SAN DIEGO, Calif., January 1, 2018 – Certain accomplishments in sports sit on such a high shelf, they aren’t often reached. In boxing, it’s becoming a unified, undisputed division’s sole champion.
For only the fourth time in the modern era of boxing, Terence Crawford and Julius Indongo of Namibia put their collective four titles in the junior welterweight division on the line on August 19 in Crawford’s home town of Omaha, Nebraska, winner take all. Indongo defeated Eduard Troyanovsky just a few weeks prior with a savage knockout and was expected to provide a serious challenge to Crawford.
Crawford successfully neutralized Indongo, scoring a definitive statement win by knocking out Indongo with body shots at 1:38 of the third round to remain undefeated as a professional with a record of 32-0, 23 by knockout. Crawford became the owner of the WBA, WBC, IBF and WBO titles from all major sanctioning organizations simultaneously. For this accomplishment, Crawford is Ringside Seat’s 2017 Fighter of the Year.
“I thank God for this blessing. It feels great, it feels man, like a dream come true,” said Crawford of his accomplishment. He credited targeted repetition in the gym with trainer Brian McIntyre and a smart game plan for the victory. “Oh man, we been practicing body shots all camp, it’s been a rough tough camp. Everything we worked on in camp came out tonight,” said Crawford after the win.
With every challenge and every fight, Crawford puts more of his skills on display. He has become equally comfortable fighting either from his natural orthodox stance or the southpaw stance, making it more difficult for opponents to prepare for him or know what to anticipate. He is composed, surgical in his precision, and patient. His confidence is built on his preparation. When he is ready to unleash his offense, he is fast and accurate.
Crawford wasn’t always thought of as a power punching knockout fighter, but he’s become one. He employs a selective mean streak in the ring, wanting not just to win but to destroy his opponents and demoralize them. He beats them mentally before he beats them physically.
Also meriting consideration for 2017 Fighter of the Year (alphabetical order):
Gennady Golovkin: Despite the scorecards, most observers believe Golovkin won the year’s middleweight superfight with Saul “Canelo” Alvarez, the greatest test of his professional career. Earlier in 2017, Golovkin’s knockout streak came to an end in a closer fight than anyone expected with Brooklyn’s Daniel Jacobs. Whether Golovkin is slowing down a bit due to age or not, his will to win is as great as ever and he remains undefeated at 37-0 with the single draw. Fans can look forward to a rematch with Alvarez in 2018.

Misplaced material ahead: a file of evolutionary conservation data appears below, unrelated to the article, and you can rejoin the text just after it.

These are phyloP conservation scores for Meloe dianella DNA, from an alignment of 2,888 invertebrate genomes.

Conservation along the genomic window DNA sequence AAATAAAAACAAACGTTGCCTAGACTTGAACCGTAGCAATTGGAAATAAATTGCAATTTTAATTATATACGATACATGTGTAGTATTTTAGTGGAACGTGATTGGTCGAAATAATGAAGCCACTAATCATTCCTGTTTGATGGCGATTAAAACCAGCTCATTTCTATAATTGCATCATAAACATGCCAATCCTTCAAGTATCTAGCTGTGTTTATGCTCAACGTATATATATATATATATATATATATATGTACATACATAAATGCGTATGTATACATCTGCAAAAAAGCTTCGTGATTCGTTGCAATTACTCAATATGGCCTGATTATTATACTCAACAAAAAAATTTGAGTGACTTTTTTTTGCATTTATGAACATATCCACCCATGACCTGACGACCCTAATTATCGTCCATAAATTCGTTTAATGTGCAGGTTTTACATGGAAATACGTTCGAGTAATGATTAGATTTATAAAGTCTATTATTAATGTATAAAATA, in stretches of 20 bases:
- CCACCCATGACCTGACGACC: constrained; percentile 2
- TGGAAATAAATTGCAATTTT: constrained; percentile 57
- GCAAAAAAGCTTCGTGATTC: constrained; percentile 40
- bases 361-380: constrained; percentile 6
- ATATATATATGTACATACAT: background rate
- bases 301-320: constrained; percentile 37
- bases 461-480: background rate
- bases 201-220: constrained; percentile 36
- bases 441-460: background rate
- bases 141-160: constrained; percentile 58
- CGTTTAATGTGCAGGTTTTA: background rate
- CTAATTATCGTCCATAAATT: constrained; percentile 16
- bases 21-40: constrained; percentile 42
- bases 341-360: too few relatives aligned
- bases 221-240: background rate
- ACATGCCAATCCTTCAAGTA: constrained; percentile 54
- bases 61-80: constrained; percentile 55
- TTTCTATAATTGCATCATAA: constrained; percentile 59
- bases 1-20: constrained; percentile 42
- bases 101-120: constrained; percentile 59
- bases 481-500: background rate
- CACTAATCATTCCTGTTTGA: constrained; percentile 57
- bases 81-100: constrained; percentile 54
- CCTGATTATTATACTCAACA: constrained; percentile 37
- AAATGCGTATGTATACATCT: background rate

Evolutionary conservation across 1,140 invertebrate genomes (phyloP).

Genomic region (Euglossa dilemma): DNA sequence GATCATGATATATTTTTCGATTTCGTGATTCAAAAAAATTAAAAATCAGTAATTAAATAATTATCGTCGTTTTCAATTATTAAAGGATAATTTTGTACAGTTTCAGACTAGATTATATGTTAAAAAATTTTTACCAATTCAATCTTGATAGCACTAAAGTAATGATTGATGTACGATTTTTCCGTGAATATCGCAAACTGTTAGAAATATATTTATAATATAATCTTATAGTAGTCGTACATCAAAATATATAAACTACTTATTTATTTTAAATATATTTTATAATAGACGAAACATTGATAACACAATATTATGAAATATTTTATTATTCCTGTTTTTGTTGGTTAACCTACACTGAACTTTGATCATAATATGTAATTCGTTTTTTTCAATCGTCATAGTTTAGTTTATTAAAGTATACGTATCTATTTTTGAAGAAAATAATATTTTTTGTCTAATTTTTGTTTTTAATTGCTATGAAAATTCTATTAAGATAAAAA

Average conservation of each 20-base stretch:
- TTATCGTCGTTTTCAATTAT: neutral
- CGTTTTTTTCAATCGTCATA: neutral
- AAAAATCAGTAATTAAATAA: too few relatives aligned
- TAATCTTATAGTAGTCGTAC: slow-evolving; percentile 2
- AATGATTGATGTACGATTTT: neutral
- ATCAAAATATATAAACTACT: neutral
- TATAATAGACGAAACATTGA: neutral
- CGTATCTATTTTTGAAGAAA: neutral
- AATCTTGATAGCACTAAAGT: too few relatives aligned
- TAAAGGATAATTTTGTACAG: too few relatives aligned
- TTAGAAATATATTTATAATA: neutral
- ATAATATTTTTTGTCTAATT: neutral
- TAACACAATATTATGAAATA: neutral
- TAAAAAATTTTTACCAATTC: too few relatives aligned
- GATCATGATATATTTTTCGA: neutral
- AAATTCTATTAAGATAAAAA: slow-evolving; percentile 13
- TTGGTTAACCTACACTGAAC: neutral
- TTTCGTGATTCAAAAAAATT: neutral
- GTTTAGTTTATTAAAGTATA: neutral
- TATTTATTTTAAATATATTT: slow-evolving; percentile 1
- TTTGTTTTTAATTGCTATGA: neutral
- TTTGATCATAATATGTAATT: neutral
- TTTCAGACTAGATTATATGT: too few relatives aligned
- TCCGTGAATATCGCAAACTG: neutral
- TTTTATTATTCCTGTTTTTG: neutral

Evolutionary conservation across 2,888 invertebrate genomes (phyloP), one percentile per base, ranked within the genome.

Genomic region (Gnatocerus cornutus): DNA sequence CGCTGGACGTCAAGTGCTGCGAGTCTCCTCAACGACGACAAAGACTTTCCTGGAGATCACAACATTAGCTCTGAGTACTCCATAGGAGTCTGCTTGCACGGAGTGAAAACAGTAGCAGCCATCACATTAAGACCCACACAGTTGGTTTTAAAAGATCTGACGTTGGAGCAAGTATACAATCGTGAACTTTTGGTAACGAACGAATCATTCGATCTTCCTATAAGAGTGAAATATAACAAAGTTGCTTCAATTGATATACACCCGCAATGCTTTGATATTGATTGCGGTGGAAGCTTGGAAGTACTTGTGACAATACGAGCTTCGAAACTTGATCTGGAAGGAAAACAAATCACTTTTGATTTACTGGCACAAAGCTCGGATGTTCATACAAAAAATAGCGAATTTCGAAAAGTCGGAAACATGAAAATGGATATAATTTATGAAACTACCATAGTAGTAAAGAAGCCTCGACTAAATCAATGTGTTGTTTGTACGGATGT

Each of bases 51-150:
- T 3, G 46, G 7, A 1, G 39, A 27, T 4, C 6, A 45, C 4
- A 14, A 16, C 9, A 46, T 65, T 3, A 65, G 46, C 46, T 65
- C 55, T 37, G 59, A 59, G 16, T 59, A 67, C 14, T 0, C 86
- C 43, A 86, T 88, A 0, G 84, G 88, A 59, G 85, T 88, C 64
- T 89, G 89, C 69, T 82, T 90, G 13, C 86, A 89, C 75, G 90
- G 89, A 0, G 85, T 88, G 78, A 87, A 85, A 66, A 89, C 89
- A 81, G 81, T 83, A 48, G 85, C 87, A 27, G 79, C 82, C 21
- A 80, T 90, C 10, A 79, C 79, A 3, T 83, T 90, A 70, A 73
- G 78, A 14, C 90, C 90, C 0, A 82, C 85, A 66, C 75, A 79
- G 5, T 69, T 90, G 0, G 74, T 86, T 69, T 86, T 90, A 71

Vasyl Lomachenko: After his dominating performance in a highly anticipated fight with Guillermo Rigondeaux, Lomachenko joked that he should change his name to “NoMasChenko.” Four opponents in a row have quit against Lomachenko: Rigondeaux, Miguel Marriaga, and Jason Sosa this year, and Nicholas Walters at the end of 2016. The two-time Olympic gold medalist has made a smooth transition to the professional ranks, finding himself in the Top Five pound for pound after just 11 professional fights.
Srisikat Sor Rungvisai: Born Wisaksil Wangek, the Thai fighter dethroned the world’s number one pound for pound fighter, Roman “Chocolatito” Gonzalez, after two memorable fights in 2016. In March, Rungvisai knocked down Gonzalez for the first time in his career and won a competitive but disputed decision. Rungvisai left no doubt in their rematch in August, dropping Gonzalez again on the way to a fourth round knockout. Rungvisai will face Mexico’s Juan Francisco Estrada in the second edition of “Superfly 2” in February and continues to help put the smaller weight divisions on the map for boxing fans.
These are all worthy choices. In choosing Terence Crawford, we’re aware cynics question whether the belts really matter. If you watched the fight with Indongo, you know the answer. As for Crawford, he said, “You know, I’m the only one that can be labeled as champion at 140 pounds, and that’s important to me. There’s only going to be one name at the end of the day, and that’s Terence Crawford.
“It means everything. When you start boxing when you’re seven years old, that’s your dream to become world champion. And then to become something bigger than world champion, to go to the highest level you want to go to.”
Terence Crawford took his belts home, enjoyed the for a few months, then declared he would begin his quest again to become a unified champion by moving up to the 147-pound welterweight division where a whole new set of challenges wait for him, led by Keith Thurman, Errol Spence, Jr., and likely Jeff Horn. Even though he’s untested at 147, it’s hard to imagine any one else threatening Crawford. It speaks volumes about his drive or excellence. Many fighters could have coasted along for a while against easy challenges. Not Crawford. This is the icing on the cake for giving Terence Crawford Fighter of the Year honors for 2017.
Gayle Lynn Falkenthal is an award-winning boxing journalist covering the Sweet Science for Communities and for boxing fans worldwide. Read more Ringside Seat in Communities Digital News. She is owner of the Falcon Valley Group based in San Diego, California. Follow Gayle on Facebook and on Twitter @PRProSanDiego. Gayle can be reached via Google +
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